CHESTERFIELD, Va. (WRIC) — More than 18 million Americans have some type of sleep apnea, a potentially deadly condition where you actually stop breathing while you sleep.
Now a trip to the dentist could be what patients need to get better and safer z’s.
Becky Lang’s relationship with sleep has not been an easy one. She was diagnosed with sleep apnea a couple years ago and was fitted with a full-face mask and CPAP machine. It was cumbersome to wear while sleeping, and it wasn’t helping her serious condition.
“The doctor told me that I stopped breathing 63 times per minute,” says Lang.
Each time she stopped breathing she lost oxygen and put herself at risk of high blood pressure, heart disease, stroke, diabetes and accidents, which are all consequences of untreated sleep apnea. Lang knew she needed to try something different, and the solution came at Dr. Erika Mason’s office.
“The oral appliance is small, it’s comfortable, portable,” explains Dr. Mason. “It holds their jaw from falling back which opens the airwaves so it treats their sleep apnea.”
Dr. Mason is a Chesterfield dentist who makes trays for patients to wear during a specialized sleep study called a MATRx test.
“We actually plug into the tray this cable. The patient puts the set up in their mouth, and remotely the technicians in the control room are able to move the jaw slowly as the patient has apnea and snoring until we get to the point where all those things go away and the patient has normal sleep,” says Dr. Douglas Puryear, a Pulmonary Critical Care Sleep Specialist.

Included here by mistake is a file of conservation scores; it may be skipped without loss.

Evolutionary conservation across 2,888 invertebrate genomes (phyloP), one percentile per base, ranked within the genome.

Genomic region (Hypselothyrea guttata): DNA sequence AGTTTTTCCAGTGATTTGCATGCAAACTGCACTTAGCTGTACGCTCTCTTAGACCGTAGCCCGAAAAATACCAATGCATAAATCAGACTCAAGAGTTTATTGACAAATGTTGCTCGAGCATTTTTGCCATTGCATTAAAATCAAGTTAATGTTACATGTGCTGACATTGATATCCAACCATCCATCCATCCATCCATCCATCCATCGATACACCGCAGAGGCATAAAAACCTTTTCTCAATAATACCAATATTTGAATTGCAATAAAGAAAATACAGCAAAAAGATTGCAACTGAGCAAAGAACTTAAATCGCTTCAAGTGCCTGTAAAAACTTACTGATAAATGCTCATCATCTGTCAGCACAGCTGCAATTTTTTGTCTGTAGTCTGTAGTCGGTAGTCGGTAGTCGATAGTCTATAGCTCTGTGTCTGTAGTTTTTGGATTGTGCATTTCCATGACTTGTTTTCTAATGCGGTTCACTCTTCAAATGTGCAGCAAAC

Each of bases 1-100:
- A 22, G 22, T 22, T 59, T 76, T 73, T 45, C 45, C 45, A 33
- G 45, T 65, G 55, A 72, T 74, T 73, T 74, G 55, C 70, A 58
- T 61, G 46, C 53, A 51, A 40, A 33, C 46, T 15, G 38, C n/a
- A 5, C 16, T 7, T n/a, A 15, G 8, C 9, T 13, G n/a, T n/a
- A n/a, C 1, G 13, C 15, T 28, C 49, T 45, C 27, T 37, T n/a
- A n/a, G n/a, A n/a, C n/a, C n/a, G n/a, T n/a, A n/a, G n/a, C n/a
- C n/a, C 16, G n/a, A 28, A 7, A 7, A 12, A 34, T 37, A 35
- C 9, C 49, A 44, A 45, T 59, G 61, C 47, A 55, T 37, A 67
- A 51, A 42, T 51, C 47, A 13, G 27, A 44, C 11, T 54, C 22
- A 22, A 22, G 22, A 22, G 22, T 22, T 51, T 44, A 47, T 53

Dr. Puryear adds that a permanent dental appliance is designed depending on what the MATRx finds. The patient’s sleep is then monitored to make sure it works.
“After wearing it for a few nights, they tend to adjust pretty easily and they do great,” Dr. Mason describes. “I have rave reviews.”
Lang gives her dental appliance a rave review. She says everyone sleeps better at her house now. Her snoring isn’t keeping up her grandchildren anymore.
“They both indicated that it was much, much better,” she says with a smile.
And those 63 times a minute that she used to stop breathing? Recent sleep studies have found she is down to about a dozen. Overall, Lang just feels better now.
“I don’t get up tired in the morning and I don’t take naps in the afternoons, so I am getting a good night’s sleep.”
Dr. Puryear says most often patients don’t even know they have sleep apnea. It is their family members or friends who pick up on the loud snoring, which is the most obvious sign. There are treatment options available, and he hopes everyone takes the possibility of sleep apnea seriously. Leaving it alone can be dangerous.